Hospice and Jimmy Carter’s Legacy

February 29, 2024


This February, as the nation commemorated Presidents’ Day, we also marked a noteworthy occasion for one of our leaders: Jimmy Carter, the country’s oldest living former president at 99, has now surpassed a year in hospice care. Through this time, Carter is showing us the value of hospice in ending life well.

President Carter’s choice highlights a profound perspective on life’s final stages, prioritizing quality over quantity. This decision underscores a natural journey towards death, where the body gradually ceases its functions. Hospice care provides guidance through this transition, emphasizing comfort and dignity. Carter’s lengthy duration in hospice has had benefits beyond what he and his loved ones gain from a caregiving team trained in comfort and quality of life. It has expanded the conversation about what it means to end well. 

Ending Well isn’t taught in medical school

Western medicine inclines toward keeping people alive at all costs. As, for the most part, it should. However, what isn’t taught regularly in medical school is how to care for people who are dying. Or even how different stages of dying present themselves. Instead, symptoms, which to the trained eye indicate a person’s body has begun the natural process of shutting down, are treated as discrete emergency events to be managed through costly and often painful medical intervention.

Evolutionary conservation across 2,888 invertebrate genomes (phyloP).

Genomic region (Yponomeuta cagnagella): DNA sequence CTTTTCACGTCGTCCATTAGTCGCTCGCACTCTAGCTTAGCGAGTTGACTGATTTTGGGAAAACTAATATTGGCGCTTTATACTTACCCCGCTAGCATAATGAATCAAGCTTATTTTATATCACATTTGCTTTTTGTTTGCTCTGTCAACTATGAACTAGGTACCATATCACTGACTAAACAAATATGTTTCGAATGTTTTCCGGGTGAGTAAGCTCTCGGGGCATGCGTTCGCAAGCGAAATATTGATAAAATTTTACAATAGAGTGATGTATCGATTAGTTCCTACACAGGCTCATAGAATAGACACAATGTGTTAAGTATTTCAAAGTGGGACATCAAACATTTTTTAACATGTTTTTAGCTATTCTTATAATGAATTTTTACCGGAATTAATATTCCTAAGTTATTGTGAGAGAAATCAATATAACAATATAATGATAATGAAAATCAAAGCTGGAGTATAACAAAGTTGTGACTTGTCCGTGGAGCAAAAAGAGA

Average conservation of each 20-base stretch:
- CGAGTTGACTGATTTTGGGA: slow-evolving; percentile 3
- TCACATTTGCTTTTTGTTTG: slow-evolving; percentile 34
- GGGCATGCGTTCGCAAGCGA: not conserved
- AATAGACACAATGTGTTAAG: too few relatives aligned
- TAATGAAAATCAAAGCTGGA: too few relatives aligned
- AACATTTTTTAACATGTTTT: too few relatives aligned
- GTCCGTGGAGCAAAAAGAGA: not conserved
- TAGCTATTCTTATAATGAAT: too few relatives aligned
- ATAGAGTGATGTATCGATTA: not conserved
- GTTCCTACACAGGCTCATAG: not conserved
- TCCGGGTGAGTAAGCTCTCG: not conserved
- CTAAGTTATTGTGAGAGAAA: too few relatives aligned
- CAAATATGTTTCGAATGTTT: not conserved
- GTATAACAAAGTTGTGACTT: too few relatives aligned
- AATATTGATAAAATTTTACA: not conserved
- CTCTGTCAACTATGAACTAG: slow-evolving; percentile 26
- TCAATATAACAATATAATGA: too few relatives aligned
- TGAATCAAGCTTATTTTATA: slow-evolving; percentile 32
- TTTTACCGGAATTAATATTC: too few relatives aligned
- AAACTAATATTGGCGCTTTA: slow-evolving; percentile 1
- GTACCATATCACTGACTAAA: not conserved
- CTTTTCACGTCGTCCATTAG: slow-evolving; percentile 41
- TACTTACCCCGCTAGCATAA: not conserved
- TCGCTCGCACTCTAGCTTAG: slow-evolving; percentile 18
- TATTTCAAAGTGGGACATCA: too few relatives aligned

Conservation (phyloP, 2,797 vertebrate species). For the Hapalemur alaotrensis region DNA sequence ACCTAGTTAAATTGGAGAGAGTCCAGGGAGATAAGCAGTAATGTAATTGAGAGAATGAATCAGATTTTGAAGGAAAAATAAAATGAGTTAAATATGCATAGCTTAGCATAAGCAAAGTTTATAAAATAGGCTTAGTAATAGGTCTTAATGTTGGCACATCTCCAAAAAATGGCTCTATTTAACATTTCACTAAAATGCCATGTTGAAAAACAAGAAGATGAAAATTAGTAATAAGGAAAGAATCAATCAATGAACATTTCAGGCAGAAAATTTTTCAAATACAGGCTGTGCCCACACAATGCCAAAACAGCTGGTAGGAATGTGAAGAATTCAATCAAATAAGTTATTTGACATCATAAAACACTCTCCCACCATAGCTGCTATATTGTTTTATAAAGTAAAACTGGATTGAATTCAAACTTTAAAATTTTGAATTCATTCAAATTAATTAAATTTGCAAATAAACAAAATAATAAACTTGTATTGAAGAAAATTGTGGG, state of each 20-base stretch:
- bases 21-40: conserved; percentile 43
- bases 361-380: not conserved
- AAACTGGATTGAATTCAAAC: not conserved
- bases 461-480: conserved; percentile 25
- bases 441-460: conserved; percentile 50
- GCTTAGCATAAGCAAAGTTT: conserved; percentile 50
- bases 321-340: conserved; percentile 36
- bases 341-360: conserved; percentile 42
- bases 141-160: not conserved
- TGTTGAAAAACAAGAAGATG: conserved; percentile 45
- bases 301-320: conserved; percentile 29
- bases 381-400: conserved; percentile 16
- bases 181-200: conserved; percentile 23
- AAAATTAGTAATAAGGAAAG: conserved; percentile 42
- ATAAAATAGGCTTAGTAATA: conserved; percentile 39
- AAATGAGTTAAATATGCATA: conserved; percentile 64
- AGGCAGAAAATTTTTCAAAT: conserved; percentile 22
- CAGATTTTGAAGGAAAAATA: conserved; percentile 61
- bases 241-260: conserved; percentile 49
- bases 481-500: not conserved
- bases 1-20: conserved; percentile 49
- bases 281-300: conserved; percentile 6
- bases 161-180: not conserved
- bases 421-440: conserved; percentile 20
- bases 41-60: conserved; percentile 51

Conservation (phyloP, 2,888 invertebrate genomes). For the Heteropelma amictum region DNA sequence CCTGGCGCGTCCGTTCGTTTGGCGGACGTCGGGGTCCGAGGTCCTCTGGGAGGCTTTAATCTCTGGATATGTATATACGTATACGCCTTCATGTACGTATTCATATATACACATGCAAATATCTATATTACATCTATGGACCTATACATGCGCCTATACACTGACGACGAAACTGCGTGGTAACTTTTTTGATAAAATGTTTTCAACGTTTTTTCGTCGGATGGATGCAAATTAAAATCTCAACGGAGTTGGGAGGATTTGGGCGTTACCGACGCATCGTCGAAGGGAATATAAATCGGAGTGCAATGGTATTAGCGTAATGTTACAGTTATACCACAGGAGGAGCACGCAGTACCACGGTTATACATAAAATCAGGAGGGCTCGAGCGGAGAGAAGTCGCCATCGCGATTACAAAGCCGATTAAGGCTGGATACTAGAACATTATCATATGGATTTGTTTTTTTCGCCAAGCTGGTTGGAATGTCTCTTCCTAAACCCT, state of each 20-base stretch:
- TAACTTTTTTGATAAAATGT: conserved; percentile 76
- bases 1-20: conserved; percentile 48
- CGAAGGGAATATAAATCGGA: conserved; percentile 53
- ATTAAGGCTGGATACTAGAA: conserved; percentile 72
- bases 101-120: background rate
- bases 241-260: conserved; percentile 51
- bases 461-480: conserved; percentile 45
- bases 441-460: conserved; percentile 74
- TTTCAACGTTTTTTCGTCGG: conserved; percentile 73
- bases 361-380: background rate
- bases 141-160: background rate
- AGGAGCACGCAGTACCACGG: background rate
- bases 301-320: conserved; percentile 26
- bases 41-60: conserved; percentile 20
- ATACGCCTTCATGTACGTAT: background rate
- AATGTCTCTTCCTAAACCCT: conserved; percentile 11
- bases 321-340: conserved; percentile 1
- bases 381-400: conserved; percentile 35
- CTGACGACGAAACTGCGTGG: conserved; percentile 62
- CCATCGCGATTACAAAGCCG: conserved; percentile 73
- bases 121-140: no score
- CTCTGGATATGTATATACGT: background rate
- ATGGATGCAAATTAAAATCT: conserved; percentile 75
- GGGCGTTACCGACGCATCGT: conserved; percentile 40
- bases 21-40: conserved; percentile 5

End Well is dedicated to the belief that all people should experience the end of life in a way that matches their values and goals, and by over-medicalizing end of life, we deprive people of those possibilities. It is therefore a core goal of ours to advocate not just for hospice but also for the inclusion of palliative and end-of-life training for all medical students. With a deeper understanding of the dying process, healthcare providers can guide patients and their families in making decisions aligned with their values, preferences, goals and overall well-being as they approach the end of life. For President Carter, it was being there for his wife Rosalynn Carter through to her death in November.

Accepting that life is limited

“He was really honored and glad that he made it to the end with my grandmother, and that was a real treasure for him,” said Jason Carter, a grandson and chairman of the Carter Center board. 

Jimmy Carter, a man known for deep faith in both God and practicality, has helped us see that by accepting that life is limited, one can make the most of the life that’s left. And, maybe even live longer in the process. 

Want to learn more about hospice and palliative care? Check out these End Well Talks by Sunita Puri, MD, BJ Miller, MD and Tim McGraw

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